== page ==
Businesses should make efficiency gains pre-Brexit
Trading off the highest yields for lower input use could help make arable businesses more profitable, according to Andersons farm business consultants.
Farm profitability was mainly determined by the interaction between yields and costs, the seminar at this week’s Cereals heard.
And while higher yields will reduce the cost of production per tonne, partner Richard King suggested accepting lower output for reduced input use or more sustainable rotation was often a ‘trade-off worth making’.
“Similarly, simply not cropping the areas with the worst yield potential can make sense,” he said.
The largest difference in costs was usually seen in overheads.
“Some farms will devote far less effort into efficient deployment of labour and machinery than they do into their agronomy programme,” he added.
“Great opportunities still exist for the industry to take out costs through increased cooperation and collaboration.”
He added high rents, or rent-equivalents, had added cost in many businesses.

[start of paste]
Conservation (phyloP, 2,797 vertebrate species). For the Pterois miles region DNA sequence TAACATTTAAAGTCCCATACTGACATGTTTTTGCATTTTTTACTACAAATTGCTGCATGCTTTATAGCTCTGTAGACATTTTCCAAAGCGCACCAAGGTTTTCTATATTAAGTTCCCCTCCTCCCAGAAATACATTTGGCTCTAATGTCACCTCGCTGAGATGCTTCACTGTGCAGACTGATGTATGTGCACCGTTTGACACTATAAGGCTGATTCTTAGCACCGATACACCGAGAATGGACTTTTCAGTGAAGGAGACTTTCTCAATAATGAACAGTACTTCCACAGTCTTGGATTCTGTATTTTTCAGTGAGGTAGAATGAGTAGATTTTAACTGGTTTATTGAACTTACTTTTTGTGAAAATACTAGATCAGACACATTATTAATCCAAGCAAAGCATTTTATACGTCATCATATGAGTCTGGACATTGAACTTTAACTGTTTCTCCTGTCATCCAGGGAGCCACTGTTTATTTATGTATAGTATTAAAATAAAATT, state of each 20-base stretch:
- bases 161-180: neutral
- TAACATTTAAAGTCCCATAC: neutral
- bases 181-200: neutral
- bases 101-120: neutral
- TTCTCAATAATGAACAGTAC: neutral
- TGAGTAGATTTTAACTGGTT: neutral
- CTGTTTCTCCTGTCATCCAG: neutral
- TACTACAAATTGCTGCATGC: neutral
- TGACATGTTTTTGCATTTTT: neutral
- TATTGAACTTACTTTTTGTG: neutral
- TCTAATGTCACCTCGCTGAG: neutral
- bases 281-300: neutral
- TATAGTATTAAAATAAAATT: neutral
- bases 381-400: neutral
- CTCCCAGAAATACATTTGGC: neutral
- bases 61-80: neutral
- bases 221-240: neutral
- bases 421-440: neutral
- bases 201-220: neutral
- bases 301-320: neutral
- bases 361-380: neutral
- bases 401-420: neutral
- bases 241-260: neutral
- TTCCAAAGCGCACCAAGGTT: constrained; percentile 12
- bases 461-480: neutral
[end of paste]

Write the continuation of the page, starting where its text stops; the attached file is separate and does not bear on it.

“All parts of the sector need to take a realistic view of economically-sound rental levels, with an eye on future support changes and a long-term perspective on the husbandry of the land,” said Mr King.
While the 2017 harvest delivered good profits for many combinable crop businesses, this was often due to external factors, such as the weakness of sterling, and not the strength of the business.
“Many combinable cropping farms still need to make significant changes if they are to be robust to face the challenges Brexit will bring,” he added.
And with the effects of Brexit delayed until 2020, in terms of support, and probably 2021 on trade, he said it would be easy to continue doing much of the same thing in the short-term.
“However, change is undoubtedly coming, and those businesses which grab a head-start in improving efficiency will be best placed to prosper in the new environment,” Mr King said.